# Uncertainty principle

*Heisenberg principle*

One of the most important principles in quantum mechanics, which asserts that the dispersions of the values of two physical quantities and described by non-commuting operators and with non-zero commutator in any state of a physical system cannot be simultaneously very small.

More precisely, let , , be a state of a physical system ( is the Hilbert space of these states and is the scalar product in ) and let be the dispersion of the quantity in the state ; is defined similarly. Then always

(1) |

In particular, the coordinates , , of a quantum particle and the components , , of its momentum under all standard free quantizations (i.e. choices of the space and rules for associating self-adjoint operators acting on with physical quantities) are represented by operators , , and , , such that

where is the identity operator on and is the Planck constant. Thus, for any ,

(2) |

#### References

[1] | L.D. Landau, E.M. Lifshitz, "Quantum mechanics" , Pergamon (1965) (Translated from Russian) |

#### Comments

W. Heisenberg [a1] presented this uncertainty principle in 1927. In the same year E.H. Kennard [a2] found relation (2), while the general relation (1) was proved by H.P. Robertson [a3] in 1929. Despite the fact that it is by no means clear why the dispersions (standard deviations) should be the correct measures for the uncertainties, almost all authors of textbooks on quantum mechanics used (1) and (2) as the mathematical formulation of Heisenberg's uncertainty principle. It is, however, not difficult to show that even in the most simple illustrations of the uncertainty principle the dispersions are divergent quantities. This makes (1) and (2) meaningless! (See [a4]–[a6].) A far more satisfactory mathematical formulation of the uncertainty principle has been given by H.J. Landau and H.O. Pollak [a5] in 1961. Amazing as it may be, this formulation has as yet not found its way to the textbooks.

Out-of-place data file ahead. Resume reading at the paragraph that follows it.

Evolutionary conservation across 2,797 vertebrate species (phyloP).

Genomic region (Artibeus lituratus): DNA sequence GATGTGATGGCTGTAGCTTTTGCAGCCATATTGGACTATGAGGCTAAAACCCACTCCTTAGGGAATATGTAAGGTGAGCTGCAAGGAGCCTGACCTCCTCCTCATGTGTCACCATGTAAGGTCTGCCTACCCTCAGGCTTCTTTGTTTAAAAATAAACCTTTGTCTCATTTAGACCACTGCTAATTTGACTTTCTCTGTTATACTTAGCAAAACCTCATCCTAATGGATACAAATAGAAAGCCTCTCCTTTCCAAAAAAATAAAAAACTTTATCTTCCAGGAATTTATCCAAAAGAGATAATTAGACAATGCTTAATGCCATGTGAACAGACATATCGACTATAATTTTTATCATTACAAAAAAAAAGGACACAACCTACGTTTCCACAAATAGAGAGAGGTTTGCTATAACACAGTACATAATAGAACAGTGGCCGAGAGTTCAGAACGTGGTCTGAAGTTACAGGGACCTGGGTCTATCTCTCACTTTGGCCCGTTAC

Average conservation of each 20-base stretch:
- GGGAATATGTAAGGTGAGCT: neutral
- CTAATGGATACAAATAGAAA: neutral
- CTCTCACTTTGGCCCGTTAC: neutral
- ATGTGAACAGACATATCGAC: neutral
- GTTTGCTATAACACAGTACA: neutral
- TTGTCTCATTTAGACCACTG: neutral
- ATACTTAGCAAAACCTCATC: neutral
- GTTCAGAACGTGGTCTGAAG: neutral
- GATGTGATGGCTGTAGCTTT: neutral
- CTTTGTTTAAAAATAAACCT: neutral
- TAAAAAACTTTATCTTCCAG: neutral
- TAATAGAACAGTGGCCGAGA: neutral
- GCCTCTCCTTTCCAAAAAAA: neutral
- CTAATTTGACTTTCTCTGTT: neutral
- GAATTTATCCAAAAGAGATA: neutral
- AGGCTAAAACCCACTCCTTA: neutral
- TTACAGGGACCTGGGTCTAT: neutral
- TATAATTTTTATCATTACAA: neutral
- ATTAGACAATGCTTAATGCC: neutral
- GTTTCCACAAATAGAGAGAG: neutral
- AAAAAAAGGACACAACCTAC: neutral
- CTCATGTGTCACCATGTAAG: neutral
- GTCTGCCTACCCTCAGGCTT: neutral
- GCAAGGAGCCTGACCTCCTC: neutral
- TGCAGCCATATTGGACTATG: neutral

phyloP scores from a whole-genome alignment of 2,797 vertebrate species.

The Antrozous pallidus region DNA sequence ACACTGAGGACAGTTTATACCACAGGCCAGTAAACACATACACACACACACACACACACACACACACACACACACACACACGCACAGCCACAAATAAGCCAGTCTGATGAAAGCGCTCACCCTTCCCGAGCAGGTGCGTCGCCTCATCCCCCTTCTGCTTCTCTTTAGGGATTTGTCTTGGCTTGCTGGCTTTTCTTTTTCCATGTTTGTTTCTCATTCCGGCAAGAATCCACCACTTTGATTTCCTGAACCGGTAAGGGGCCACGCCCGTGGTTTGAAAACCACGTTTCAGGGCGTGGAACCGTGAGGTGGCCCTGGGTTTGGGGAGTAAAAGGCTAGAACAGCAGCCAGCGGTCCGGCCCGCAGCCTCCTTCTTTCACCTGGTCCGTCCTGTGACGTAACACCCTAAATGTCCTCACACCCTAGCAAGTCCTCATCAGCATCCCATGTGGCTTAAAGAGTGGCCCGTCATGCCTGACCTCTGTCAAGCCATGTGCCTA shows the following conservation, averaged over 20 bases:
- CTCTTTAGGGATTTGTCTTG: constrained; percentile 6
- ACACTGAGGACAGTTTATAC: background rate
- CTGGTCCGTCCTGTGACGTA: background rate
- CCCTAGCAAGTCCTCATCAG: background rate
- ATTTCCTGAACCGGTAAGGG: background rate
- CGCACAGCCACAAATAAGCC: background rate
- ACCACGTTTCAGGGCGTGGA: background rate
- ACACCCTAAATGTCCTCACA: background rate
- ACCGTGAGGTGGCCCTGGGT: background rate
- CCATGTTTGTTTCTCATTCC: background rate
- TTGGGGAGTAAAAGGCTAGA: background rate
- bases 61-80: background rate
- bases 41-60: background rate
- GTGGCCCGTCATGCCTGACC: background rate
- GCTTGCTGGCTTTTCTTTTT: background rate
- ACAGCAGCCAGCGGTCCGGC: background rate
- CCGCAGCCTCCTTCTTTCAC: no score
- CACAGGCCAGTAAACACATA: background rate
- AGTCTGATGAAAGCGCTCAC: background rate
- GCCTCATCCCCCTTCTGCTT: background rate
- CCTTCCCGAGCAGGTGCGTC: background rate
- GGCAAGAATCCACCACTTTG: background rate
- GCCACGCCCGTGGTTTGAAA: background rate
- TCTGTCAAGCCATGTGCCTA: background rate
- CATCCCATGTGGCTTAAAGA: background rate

A beautiful survey of the uncertainty principle can be found in [a7], which also contains a wealth of references.

#### References

[a1] | W. Heisenberg, "The physical principles of quantum theory" , Dover, reprint (1949) (Translated from German) |

[a2] | E.H. Kennard, "Zur Quantenmechanik einfacher Bewegungtypen" Z. Physik , 44 (1927) pp. 326–352 |

[a3] | H.P. Robertson, "The uncertainty principle" Phys. Rev. , 34 (1929) pp. 163–164 |

[a4] | J. Hilgevoord, J. Uffink, "The mathematical expression of the uncertainty principle" F. Selleri (ed.) A. van der Merwe (ed.) G. Tarozzi (ed.) , Proc. Internat. Conf. Microphysical Reality and Quantum Description (Urbno, Italy, 1985) , Reidel (1988) pp. 91–114 |

[a5] | J. Hilgevoord, J. Uffink, "A new look on the uncertainty principle" , Internat. School of History of Science: Sixty-two Years of Uncertainty: Historical, Philosophical and Physical Inquiries into the Foundations of Quantum Mechanics (Erice, Sicily) (1989) |

[a6] | J. Uffink, J. Hilgevoord, "Uncertainty principle and uncertainty relations" Found. Phys. , 15 (1985) pp. 925 |

[a7] | J. Uffink, "Measures of uncertainty and the uncertainty principle" , R.U. Utrecht (1990) (Thesis) |

[a8] | J.-M. Lévy-Leblond, F. Balibar, "Quantics-rudiments of quantum physics" , North-Holland (1990) (Translated from French) |

**How to Cite This Entry:**

Uncertainty principle. R.A. Minlos (originator),

*Encyclopedia of Mathematics.*URL: http://www.encyclopediaofmath.org/index.php?title=Uncertainty_principle&oldid=11402